Although Russian Foreign Minister Igor Ivanov endured (and rebuffed) more criticism from Washington about Moscow’s war in Chechnya, the Russian diplomat’s April 24-28 trip to the United States appeared to be dominated instead by discussion of key strategic arms control issues. The talks produced no evidence of any narrowing of differences in this area, however. Indeed, while Ivanov did at times adopt a more conciliatory pose, he was clearly most focused on pressing Russian claims that the United States has become an obstacle to further international arms control efforts. He likewise insisted that Moscow would continue to oppose U.S. efforts to rewrite the 1972 Anti-Ballistic Missile treaty in order to move forward with the deployment of a limited national missile defense system.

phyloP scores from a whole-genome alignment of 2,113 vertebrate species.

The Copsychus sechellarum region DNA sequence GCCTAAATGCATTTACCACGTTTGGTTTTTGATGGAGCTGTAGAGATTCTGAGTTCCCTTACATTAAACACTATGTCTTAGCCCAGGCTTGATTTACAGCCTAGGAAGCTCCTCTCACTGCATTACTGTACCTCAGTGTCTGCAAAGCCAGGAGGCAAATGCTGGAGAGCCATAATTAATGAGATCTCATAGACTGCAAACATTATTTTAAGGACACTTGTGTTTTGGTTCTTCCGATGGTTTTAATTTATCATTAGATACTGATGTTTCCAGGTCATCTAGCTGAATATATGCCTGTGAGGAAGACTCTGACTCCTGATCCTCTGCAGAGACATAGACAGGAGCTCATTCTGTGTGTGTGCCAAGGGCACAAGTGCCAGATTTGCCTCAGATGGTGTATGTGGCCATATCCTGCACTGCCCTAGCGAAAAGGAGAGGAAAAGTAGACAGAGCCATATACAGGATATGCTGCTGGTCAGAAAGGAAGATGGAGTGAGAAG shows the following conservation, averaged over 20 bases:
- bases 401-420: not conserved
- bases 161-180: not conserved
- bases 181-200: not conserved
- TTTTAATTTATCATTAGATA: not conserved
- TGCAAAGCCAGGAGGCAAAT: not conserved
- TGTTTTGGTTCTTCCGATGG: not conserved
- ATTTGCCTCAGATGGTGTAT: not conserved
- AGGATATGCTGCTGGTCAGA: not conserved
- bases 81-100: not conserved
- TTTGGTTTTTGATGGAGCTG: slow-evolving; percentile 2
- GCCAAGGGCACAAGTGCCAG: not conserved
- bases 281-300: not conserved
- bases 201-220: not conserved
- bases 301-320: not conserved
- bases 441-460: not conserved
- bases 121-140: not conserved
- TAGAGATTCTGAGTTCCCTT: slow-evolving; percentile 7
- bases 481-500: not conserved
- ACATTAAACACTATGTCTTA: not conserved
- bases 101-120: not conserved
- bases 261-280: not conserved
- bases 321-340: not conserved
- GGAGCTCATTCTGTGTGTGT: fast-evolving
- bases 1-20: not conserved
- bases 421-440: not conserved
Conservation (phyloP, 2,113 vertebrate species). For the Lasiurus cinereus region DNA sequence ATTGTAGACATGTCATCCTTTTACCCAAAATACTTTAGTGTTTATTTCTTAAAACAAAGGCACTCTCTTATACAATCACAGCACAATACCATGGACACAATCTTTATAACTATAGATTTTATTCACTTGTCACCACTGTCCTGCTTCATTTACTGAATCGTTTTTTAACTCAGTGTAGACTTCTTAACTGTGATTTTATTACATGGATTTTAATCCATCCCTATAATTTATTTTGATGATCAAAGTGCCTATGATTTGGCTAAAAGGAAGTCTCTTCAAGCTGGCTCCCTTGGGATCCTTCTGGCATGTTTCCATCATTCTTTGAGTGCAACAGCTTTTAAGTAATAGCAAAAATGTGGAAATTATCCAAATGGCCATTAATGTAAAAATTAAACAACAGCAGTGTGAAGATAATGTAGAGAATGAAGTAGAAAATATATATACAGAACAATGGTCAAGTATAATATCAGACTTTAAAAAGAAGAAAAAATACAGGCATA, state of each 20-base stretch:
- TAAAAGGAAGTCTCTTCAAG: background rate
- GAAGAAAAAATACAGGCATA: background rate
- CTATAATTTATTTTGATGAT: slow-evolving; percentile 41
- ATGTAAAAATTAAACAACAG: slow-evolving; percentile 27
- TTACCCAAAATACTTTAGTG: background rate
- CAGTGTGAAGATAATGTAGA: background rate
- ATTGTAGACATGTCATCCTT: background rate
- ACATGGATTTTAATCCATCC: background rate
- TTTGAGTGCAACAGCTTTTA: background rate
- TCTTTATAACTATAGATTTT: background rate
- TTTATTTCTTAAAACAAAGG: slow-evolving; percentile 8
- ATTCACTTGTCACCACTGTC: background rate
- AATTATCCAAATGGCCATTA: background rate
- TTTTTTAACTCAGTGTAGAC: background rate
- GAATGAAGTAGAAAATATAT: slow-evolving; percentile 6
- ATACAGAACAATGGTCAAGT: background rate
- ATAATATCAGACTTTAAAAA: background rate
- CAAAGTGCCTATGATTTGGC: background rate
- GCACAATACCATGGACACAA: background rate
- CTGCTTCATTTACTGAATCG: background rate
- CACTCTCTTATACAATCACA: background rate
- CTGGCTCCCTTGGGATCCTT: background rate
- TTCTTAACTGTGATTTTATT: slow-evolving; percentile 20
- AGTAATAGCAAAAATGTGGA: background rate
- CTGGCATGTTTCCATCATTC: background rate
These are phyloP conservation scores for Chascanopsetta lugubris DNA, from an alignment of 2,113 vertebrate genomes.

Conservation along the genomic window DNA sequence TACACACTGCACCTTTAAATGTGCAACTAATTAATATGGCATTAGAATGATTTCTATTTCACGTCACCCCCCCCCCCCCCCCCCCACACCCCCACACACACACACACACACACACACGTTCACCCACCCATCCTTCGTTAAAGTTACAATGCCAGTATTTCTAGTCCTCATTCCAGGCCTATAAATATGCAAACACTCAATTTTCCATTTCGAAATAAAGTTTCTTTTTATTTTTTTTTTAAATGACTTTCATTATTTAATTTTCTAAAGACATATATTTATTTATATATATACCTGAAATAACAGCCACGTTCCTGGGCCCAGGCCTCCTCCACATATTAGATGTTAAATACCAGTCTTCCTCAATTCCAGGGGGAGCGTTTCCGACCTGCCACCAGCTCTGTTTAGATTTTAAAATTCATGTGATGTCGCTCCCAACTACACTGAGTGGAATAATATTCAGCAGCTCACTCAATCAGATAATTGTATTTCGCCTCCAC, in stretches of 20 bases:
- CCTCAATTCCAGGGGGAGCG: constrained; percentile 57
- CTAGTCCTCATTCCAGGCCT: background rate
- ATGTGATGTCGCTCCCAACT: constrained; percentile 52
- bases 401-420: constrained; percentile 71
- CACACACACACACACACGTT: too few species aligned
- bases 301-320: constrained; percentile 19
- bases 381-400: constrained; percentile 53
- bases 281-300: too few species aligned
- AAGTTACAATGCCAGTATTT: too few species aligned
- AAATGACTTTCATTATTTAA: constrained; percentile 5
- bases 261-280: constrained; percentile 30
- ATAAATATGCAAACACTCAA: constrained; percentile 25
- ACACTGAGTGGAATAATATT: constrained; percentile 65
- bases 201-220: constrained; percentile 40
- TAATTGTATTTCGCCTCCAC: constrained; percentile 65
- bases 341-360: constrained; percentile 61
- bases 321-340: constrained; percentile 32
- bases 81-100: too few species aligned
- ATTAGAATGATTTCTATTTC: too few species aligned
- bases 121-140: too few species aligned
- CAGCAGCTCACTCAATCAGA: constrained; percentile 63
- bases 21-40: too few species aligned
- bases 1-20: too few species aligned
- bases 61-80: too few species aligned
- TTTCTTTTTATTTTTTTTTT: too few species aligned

Ivanov’s attacks on U.S. arms policy, which he voiced not only in Washington but also at the review conference of the Nuclear Nonproliferation Treaty in New York on April 25, were bolstered by the Russian parliament’s recent approval of both the START II and the Comprehensive Test Ban Treaties. Those actions by Russian lawmakers–in combination with the election of the younger and more energetic Putin–appear to have reinvigorated Russian diplomacy and strengthened Moscow’s claim to be at the forefront of international efforts to limit strategic armaments. Moscow hopes to use this enhanced status both to exploit worldwide dissatisfaction with a host of U.S. foreign and security policies, and simultaneously to deflect attention from Russia’s own bloody war in the Caucasus.
The most noteworthy outcome of Ivanov’s visit may have been that the two countries managed to begin finalizing an agenda for President Bill Clinton’s scheduled June 4-5 visit to Moscow. But there seemed little hope that any sort of significant arms control breakthrough would occur on that occasion or, in the unlikely event that it did, that a Russian-U.S. accord would win support in the U.S. Congress.